Preliminary numbers from Texas' Health and Human Services Commission show that claims made in January for services provided under the new Texas Women's Health Program lag only slightly behind numbers for the same period in 2012, when the program was Medicaid-paid and included Planned Parenthood as the single largest provider of WHP services.
Whether these numbers say anything about the larger health of the new program, which specifically excludes Planned Parenthood, is unclear. The data is preliminary and, more importantly, incomplete. According to HHSC, as of March 3, 14,124 claims for services provided in January had been received and paid by the state. By March 1, 2012, 14,908 claims had been received and paid for services rendered in January last year. For 2012, those claims represented 63% of all claims ultimately paid for services delivered in January 2012; under payment rules, providers have six months to file paperwork seeking reimbursement.
State officials say they don't know what percentage of all January 2013 claims has been paid. In other words, the numbers could be on track with 2012, or claims could ultimately be either higher or lower than last year. "It's too early to draw any conclusions," HHSC spokeswoman Stephanie Goodman wrote in an email, "but this is a good sign that women still have access to family planning services through the state program."
Indeed, it will be at least summer before a "good picture" develops as to whether the exclusion of Planned Parenthood from participation in the program – coupled with the closure of nearly five dozen additional family-planning providers due to other budget cuts – will have caused a reduction in the number of low-income and uninsured women covered by the program, says Fran Hagerty CEO of the Texas Women's Health and Family Planning Association of Texas.
The original WHP was conceived as a way to provide basic health services to more women than were being served under the state's traditional family planning budget, women who would not be covered by Medicaid unless pregnant. Under the old WHP, for every $1 invested by Texas, the feds kicked in $9, saving the state tens of millions each of the five years it was in operation. Moreover, the program helped to reduce by thousands each year the number of unplanned Medicaid-paid births in the state – no small issue for Texas where more than half of all births are paid for by Medicaid.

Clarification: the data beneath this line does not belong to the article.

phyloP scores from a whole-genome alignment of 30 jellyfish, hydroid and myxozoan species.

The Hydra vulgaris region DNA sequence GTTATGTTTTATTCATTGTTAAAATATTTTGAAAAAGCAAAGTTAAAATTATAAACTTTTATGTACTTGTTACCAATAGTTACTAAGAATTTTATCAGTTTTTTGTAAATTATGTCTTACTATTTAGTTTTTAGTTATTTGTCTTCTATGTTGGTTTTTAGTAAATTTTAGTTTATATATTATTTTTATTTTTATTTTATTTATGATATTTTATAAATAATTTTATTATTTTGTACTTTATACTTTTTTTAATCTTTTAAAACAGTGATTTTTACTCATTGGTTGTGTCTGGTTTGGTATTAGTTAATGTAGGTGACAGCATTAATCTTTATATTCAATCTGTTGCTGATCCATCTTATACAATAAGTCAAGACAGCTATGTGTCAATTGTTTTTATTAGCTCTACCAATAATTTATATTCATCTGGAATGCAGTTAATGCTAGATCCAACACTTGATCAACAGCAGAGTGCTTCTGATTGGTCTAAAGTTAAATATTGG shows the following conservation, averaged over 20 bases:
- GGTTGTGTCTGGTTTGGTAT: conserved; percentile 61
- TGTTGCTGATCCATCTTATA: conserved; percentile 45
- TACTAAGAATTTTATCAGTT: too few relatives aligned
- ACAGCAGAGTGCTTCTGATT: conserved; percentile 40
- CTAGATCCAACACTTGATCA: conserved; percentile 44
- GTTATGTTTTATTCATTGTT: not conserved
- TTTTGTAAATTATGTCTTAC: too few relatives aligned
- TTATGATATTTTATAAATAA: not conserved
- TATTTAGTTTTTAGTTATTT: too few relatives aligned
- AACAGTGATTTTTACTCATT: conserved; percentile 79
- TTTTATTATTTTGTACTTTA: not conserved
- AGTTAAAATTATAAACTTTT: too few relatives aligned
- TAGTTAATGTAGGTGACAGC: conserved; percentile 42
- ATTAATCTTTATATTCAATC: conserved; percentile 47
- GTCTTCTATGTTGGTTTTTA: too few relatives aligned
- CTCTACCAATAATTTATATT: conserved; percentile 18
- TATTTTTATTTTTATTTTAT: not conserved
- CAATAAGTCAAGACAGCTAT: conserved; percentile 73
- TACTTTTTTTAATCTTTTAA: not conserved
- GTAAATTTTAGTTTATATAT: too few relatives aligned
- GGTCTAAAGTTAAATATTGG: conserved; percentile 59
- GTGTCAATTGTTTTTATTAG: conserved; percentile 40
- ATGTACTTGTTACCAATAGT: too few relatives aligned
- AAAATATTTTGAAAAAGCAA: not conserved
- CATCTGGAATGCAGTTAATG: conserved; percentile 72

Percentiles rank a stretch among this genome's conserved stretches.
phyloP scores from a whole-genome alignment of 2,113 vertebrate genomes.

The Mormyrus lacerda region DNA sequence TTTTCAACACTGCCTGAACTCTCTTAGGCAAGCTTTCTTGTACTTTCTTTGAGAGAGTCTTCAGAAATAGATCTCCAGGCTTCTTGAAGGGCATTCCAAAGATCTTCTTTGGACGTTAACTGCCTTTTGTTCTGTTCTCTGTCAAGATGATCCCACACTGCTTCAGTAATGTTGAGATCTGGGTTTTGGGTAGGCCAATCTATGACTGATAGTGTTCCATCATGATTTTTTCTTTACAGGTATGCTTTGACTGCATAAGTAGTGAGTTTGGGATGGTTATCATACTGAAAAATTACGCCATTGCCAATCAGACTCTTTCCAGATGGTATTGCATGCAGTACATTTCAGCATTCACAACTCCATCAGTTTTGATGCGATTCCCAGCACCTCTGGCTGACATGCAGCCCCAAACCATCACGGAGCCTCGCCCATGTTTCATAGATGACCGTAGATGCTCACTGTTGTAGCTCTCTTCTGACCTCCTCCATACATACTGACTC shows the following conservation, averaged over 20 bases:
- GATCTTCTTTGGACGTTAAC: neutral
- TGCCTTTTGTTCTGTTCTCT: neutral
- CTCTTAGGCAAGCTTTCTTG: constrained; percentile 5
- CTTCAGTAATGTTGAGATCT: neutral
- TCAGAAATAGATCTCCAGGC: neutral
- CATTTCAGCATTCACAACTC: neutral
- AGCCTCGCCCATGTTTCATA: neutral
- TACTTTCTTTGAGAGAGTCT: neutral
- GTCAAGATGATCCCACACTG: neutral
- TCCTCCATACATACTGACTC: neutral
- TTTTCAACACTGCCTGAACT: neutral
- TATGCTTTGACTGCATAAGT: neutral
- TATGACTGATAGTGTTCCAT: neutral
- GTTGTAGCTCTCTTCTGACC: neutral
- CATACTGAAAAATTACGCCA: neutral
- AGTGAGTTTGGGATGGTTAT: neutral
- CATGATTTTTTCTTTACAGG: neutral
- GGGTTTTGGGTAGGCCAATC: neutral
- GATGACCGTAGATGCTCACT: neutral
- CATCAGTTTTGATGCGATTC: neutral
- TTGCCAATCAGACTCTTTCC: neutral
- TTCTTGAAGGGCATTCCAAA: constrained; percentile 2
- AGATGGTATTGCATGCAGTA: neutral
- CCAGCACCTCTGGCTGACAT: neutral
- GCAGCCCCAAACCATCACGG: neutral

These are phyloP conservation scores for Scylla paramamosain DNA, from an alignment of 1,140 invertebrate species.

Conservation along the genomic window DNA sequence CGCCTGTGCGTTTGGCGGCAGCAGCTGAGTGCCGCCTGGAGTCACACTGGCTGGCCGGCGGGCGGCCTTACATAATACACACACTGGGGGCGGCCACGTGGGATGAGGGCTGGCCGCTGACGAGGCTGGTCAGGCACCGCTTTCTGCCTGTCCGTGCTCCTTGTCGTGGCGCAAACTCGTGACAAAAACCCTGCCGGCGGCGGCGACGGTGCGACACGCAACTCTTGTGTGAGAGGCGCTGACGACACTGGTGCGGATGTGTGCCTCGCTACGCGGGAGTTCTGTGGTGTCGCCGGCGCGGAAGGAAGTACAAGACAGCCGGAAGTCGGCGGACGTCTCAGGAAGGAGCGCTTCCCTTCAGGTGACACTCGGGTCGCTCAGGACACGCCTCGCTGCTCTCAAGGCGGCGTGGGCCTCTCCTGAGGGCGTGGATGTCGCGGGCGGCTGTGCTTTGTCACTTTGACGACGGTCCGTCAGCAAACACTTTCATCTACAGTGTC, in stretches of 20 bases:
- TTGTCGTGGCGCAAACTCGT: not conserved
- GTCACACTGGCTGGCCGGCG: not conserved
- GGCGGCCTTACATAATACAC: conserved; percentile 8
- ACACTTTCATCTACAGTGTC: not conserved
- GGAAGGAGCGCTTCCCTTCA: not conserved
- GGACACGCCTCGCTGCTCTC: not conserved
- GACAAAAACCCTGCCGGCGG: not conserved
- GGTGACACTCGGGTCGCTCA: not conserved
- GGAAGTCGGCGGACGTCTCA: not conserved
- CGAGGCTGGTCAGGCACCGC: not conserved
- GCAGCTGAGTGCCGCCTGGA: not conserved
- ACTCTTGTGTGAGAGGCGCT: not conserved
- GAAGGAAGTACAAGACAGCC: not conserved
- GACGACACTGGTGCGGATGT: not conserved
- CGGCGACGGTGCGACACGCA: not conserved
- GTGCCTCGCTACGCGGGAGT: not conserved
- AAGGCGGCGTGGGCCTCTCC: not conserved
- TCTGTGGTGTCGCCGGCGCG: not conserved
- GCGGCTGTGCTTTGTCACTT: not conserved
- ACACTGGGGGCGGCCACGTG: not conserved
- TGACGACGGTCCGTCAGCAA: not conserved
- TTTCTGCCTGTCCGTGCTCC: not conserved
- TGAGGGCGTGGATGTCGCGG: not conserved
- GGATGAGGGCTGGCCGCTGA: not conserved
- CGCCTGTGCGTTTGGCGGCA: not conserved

Planned Parenthood was the single largest provider of services under the old WHP, serving more than 40% of program clients. But because some Planned Parenthood clinics provide abortions, some state lawmakers sought to have every Planned Parenthood clinic excluded from participation – one argument used by the state posited that allowing the participation of clinics with the name Planned Parenthood somehow dilutes the program's allegedly pro-life message. In reality, the program was devised to reduce unwanted pregnancies; pregnant women are not eligible for the program, nor are clinics that provide abortions.
The move to exclude the clinics cost the state the 90% federal funding – federal law does not allow states to restrict a woman's choice from among qualified Medicaid providers, of which Planned Parenthood is one – and prompted Gov. Rick Perry to commit the state to starting the new state-paid and regulated program that specifically excludes Planned Parenthood from participation.
While paid-claim data will likely provide the best picture of how well the state has done to recruit other providers – and how well those providers are doing at covering the more than 40,000 women that previously received care at a Planned Parenthood clinic – there is some evidence to suggest that the number of women being served has declined more significantly than the preliminary claim data shows. According to enrollment numbers, just shy of 114,000 women were enrolled in the Medicaid-funded program in January 2012, while just less than 110,000 were enrolled in the state-run program in January 2013. Roughly 113,000 women were enrolled in the Medicaid-funded program in March 2012, while currently there are just more than 105,000 women enrolled.
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